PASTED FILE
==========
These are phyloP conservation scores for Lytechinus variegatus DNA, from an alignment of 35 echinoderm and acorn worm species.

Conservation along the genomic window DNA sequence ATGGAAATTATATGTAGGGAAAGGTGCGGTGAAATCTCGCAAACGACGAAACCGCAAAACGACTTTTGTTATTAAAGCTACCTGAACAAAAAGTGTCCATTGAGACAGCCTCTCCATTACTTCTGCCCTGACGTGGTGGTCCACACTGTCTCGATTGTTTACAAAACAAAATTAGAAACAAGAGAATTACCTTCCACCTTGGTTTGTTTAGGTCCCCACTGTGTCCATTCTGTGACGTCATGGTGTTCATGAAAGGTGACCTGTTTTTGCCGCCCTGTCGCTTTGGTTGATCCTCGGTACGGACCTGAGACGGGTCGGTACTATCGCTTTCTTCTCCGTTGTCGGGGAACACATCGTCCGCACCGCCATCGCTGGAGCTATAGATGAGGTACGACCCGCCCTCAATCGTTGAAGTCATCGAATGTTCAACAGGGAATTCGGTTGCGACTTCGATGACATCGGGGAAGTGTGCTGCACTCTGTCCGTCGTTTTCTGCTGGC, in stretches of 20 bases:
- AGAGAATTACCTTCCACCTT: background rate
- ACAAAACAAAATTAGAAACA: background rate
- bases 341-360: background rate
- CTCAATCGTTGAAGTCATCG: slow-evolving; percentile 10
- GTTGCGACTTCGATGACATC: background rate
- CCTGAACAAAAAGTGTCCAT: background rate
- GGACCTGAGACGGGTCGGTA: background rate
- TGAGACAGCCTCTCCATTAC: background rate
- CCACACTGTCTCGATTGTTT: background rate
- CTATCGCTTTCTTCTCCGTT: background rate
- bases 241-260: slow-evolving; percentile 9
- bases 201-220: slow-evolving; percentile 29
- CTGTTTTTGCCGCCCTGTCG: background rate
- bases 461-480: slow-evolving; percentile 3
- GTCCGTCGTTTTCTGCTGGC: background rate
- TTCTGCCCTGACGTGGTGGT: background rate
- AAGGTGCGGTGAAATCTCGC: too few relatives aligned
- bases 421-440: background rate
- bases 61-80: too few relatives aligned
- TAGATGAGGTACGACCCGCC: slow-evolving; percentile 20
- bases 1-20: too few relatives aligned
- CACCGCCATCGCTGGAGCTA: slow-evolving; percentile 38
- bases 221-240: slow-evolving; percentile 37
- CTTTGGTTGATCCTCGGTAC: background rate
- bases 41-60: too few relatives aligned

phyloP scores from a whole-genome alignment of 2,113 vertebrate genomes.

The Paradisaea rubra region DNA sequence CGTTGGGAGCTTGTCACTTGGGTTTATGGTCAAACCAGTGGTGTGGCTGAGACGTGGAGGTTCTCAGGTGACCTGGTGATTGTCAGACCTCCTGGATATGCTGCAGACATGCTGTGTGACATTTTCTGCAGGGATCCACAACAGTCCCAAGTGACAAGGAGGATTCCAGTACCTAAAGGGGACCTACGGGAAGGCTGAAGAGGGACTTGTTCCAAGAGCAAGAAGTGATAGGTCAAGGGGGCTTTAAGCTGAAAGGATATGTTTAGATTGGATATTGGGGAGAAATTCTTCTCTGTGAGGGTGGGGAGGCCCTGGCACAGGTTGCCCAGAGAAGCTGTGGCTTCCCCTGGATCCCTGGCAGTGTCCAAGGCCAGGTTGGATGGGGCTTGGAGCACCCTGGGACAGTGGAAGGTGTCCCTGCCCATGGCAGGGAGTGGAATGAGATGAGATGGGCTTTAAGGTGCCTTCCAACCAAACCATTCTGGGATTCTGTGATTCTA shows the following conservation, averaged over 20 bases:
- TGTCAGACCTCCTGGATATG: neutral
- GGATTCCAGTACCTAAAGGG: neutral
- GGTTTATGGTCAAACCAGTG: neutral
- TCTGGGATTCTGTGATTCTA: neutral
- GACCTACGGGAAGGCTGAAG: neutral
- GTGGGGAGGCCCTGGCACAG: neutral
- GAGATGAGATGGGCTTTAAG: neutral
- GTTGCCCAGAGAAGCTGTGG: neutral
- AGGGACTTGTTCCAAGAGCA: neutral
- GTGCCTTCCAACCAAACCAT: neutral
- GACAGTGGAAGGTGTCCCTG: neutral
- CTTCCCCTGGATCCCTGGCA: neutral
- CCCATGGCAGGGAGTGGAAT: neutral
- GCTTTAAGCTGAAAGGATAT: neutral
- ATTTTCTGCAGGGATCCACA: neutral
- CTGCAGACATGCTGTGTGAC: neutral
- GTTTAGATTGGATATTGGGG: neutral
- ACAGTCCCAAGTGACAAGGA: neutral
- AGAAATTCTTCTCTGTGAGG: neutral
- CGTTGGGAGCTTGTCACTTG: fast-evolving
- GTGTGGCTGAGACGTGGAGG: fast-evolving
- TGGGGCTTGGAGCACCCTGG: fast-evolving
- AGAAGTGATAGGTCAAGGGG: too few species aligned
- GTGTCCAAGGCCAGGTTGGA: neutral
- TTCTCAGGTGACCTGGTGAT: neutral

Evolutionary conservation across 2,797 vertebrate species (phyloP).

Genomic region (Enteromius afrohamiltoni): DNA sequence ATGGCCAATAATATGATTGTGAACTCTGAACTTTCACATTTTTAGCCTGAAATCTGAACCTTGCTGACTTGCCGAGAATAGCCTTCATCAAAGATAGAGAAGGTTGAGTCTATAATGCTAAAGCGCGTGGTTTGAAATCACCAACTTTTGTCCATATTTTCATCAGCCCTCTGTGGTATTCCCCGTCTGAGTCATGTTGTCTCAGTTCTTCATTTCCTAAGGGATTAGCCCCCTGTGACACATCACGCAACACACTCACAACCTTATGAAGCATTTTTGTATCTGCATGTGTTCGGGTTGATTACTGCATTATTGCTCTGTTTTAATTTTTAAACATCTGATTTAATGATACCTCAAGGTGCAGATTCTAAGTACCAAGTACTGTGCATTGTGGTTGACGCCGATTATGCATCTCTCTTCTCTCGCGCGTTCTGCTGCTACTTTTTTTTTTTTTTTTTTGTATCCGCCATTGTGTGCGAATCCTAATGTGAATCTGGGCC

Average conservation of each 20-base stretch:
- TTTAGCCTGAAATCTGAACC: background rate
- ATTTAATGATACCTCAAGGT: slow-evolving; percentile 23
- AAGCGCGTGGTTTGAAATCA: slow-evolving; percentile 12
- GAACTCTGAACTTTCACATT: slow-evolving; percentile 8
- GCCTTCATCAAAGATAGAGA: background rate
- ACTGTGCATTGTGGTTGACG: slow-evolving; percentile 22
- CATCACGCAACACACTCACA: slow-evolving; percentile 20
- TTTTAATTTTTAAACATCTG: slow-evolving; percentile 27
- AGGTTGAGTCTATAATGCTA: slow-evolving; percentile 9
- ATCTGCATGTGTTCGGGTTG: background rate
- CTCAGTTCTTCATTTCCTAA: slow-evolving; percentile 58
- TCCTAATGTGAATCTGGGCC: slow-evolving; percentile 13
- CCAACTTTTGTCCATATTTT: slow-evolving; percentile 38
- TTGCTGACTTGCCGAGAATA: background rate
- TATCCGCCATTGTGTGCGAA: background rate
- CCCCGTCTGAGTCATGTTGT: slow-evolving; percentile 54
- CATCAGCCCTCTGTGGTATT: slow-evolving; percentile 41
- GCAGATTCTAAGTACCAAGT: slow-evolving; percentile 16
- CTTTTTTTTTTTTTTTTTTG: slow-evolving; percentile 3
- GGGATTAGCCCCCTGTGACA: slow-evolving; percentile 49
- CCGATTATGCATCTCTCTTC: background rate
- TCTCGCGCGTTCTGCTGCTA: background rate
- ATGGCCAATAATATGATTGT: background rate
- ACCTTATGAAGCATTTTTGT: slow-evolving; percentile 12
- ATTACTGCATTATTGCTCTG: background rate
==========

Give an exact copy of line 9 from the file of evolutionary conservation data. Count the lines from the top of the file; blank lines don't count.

- GGACCTGAGACGGGTCGGTA: background rate